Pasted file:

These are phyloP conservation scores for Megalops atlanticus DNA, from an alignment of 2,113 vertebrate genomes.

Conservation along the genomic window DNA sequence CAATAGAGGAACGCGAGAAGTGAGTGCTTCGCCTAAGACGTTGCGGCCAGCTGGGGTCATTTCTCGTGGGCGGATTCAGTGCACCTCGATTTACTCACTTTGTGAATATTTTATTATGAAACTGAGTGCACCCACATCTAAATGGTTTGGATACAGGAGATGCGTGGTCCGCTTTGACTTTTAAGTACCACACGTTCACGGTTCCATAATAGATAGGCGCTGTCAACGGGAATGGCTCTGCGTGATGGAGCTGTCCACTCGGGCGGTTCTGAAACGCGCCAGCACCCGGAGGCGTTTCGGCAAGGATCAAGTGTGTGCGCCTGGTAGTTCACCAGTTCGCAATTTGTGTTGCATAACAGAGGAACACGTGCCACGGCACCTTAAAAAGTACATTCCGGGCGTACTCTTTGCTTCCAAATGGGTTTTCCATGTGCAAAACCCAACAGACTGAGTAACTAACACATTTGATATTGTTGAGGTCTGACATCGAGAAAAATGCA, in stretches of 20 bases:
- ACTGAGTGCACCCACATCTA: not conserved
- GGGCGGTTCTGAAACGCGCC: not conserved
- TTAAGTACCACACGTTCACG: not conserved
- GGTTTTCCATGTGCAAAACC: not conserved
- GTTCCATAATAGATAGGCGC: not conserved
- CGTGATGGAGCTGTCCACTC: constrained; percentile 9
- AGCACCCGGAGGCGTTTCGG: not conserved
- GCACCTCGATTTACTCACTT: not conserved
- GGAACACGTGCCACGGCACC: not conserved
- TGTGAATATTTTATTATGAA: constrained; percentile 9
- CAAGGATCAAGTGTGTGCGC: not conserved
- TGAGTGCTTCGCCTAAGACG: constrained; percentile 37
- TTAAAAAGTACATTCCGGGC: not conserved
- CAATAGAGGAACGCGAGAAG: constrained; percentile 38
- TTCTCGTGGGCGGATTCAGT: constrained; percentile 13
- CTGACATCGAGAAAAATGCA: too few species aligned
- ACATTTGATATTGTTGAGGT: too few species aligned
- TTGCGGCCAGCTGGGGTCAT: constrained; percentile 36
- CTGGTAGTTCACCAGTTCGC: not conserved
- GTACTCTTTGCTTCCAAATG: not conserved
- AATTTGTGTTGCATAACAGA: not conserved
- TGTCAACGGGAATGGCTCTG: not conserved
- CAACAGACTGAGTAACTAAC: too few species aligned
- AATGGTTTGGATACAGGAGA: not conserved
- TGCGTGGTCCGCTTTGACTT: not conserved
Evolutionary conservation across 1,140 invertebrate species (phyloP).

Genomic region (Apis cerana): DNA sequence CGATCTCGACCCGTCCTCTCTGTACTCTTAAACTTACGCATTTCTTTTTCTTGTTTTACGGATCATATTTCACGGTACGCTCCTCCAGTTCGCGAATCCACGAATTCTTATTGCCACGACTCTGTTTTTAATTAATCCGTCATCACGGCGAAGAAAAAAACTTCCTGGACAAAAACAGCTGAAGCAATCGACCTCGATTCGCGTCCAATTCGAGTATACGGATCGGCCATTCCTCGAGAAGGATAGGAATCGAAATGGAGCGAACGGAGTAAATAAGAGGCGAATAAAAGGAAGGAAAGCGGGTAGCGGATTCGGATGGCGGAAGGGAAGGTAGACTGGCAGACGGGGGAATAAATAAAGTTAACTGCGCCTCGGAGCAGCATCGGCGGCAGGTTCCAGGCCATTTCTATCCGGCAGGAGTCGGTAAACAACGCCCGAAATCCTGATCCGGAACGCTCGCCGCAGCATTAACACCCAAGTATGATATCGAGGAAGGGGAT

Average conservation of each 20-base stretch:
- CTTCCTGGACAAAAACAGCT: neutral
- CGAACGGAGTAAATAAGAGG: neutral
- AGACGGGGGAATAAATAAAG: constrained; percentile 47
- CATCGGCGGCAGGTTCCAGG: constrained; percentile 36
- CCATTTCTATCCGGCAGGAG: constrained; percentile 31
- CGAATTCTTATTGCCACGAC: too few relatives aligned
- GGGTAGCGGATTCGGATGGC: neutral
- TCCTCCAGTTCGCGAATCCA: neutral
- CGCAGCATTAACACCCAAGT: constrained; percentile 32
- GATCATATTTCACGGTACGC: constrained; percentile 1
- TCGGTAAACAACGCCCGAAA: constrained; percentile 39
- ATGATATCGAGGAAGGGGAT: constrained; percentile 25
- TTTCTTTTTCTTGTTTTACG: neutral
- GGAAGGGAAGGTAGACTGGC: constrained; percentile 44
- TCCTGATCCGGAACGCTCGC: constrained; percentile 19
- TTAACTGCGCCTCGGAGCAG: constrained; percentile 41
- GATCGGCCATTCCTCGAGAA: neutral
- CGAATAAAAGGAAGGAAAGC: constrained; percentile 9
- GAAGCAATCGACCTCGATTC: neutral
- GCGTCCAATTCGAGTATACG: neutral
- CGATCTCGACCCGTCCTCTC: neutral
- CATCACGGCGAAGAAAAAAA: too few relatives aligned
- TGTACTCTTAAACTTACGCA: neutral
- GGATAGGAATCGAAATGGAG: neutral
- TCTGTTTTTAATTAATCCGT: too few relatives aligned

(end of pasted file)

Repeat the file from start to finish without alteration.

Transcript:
These are phyloP conservation scores for Megalops atlanticus DNA, from an alignment of 2,113 vertebrate genomes.

Conservation along the genomic window DNA sequence CAATAGAGGAACGCGAGAAGTGAGTGCTTCGCCTAAGACGTTGCGGCCAGCTGGGGTCATTTCTCGTGGGCGGATTCAGTGCACCTCGATTTACTCACTTTGTGAATATTTTATTATGAAACTGAGTGCACCCACATCTAAATGGTTTGGATACAGGAGATGCGTGGTCCGCTTTGACTTTTAAGTACCACACGTTCACGGTTCCATAATAGATAGGCGCTGTCAACGGGAATGGCTCTGCGTGATGGAGCTGTCCACTCGGGCGGTTCTGAAACGCGCCAGCACCCGGAGGCGTTTCGGCAAGGATCAAGTGTGTGCGCCTGGTAGTTCACCAGTTCGCAATTTGTGTTGCATAACAGAGGAACACGTGCCACGGCACCTTAAAAAGTACATTCCGGGCGTACTCTTTGCTTCCAAATGGGTTTTCCATGTGCAAAACCCAACAGACTGAGTAACTAACACATTTGATATTGTTGAGGTCTGACATCGAGAAAAATGCA, in stretches of 20 bases:
- ACTGAGTGCACCCACATCTA: not conserved
- GGGCGGTTCTGAAACGCGCC: not conserved
- TTAAGTACCACACGTTCACG: not conserved
- GGTTTTCCATGTGCAAAACC: not conserved
- GTTCCATAATAGATAGGCGC: not conserved
- CGTGATGGAGCTGTCCACTC: constrained; percentile 9
- AGCACCCGGAGGCGTTTCGG: not conserved
- GCACCTCGATTTACTCACTT: not conserved
- GGAACACGTGCCACGGCACC: not conserved
- TGTGAATATTTTATTATGAA: constrained; percentile 9
- CAAGGATCAAGTGTGTGCGC: not conserved
- TGAGTGCTTCGCCTAAGACG: constrained; percentile 37
- TTAAAAAGTACATTCCGGGC: not conserved
- CAATAGAGGAACGCGAGAAG: constrained; percentile 38
- TTCTCGTGGGCGGATTCAGT: constrained; percentile 13
- CTGACATCGAGAAAAATGCA: too few species aligned
- ACATTTGATATTGTTGAGGT: too few species aligned
- TTGCGGCCAGCTGGGGTCAT: constrained; percentile 36
- CTGGTAGTTCACCAGTTCGC: not conserved
- GTACTCTTTGCTTCCAAATG: not conserved
- AATTTGTGTTGCATAACAGA: not conserved
- TGTCAACGGGAATGGCTCTG: not conserved
- CAACAGACTGAGTAACTAAC: too few species aligned
- AATGGTTTGGATACAGGAGA: not conserved
- TGCGTGGTCCGCTTTGACTT: not conserved
Evolutionary conservation across 1,140 invertebrate species (phyloP).

Genomic region (Apis cerana): DNA sequence CGATCTCGACCCGTCCTCTCTGTACTCTTAAACTTACGCATTTCTTTTTCTTGTTTTACGGATCATATTTCACGGTACGCTCCTCCAGTTCGCGAATCCACGAATTCTTATTGCCACGACTCTGTTTTTAATTAATCCGTCATCACGGCGAAGAAAAAAACTTCCTGGACAAAAACAGCTGAAGCAATCGACCTCGATTCGCGTCCAATTCGAGTATACGGATCGGCCATTCCTCGAGAAGGATAGGAATCGAAATGGAGCGAACGGAGTAAATAAGAGGCGAATAAAAGGAAGGAAAGCGGGTAGCGGATTCGGATGGCGGAAGGGAAGGTAGACTGGCAGACGGGGGAATAAATAAAGTTAACTGCGCCTCGGAGCAGCATCGGCGGCAGGTTCCAGGCCATTTCTATCCGGCAGGAGTCGGTAAACAACGCCCGAAATCCTGATCCGGAACGCTCGCCGCAGCATTAACACCCAAGTATGATATCGAGGAAGGGGAT

Average conservation of each 20-base stretch:
- CTTCCTGGACAAAAACAGCT: neutral
- CGAACGGAGTAAATAAGAGG: neutral
- AGACGGGGGAATAAATAAAG: constrained; percentile 47
- CATCGGCGGCAGGTTCCAGG: constrained; percentile 36
- CCATTTCTATCCGGCAGGAG: constrained; percentile 31
- CGAATTCTTATTGCCACGAC: too few relatives aligned
- GGGTAGCGGATTCGGATGGC: neutral
- TCCTCCAGTTCGCGAATCCA: neutral
- CGCAGCATTAACACCCAAGT: constrained; percentile 32
- GATCATATTTCACGGTACGC: constrained; percentile 1
- TCGGTAAACAACGCCCGAAA: constrained; percentile 39
- ATGATATCGAGGAAGGGGAT: constrained; percentile 25
- TTTCTTTTTCTTGTTTTACG: neutral
- GGAAGGGAAGGTAGACTGGC: constrained; percentile 44
- TCCTGATCCGGAACGCTCGC: constrained; percentile 19
- TTAACTGCGCCTCGGAGCAG: constrained; percentile 41
- GATCGGCCATTCCTCGAGAA: neutral
- CGAATAAAAGGAAGGAAAGC: constrained; percentile 9
- GAAGCAATCGACCTCGATTC: neutral
- GCGTCCAATTCGAGTATACG: neutral
- CGATCTCGACCCGTCCTCTC: neutral
- CATCACGGCGAAGAAAAAAA: too few relatives aligned
- TGTACTCTTAAACTTACGCA: neutral
- GGATAGGAATCGAAATGGAG: neutral
- TCTGTTTTTAATTAATCCGT: too few relatives aligned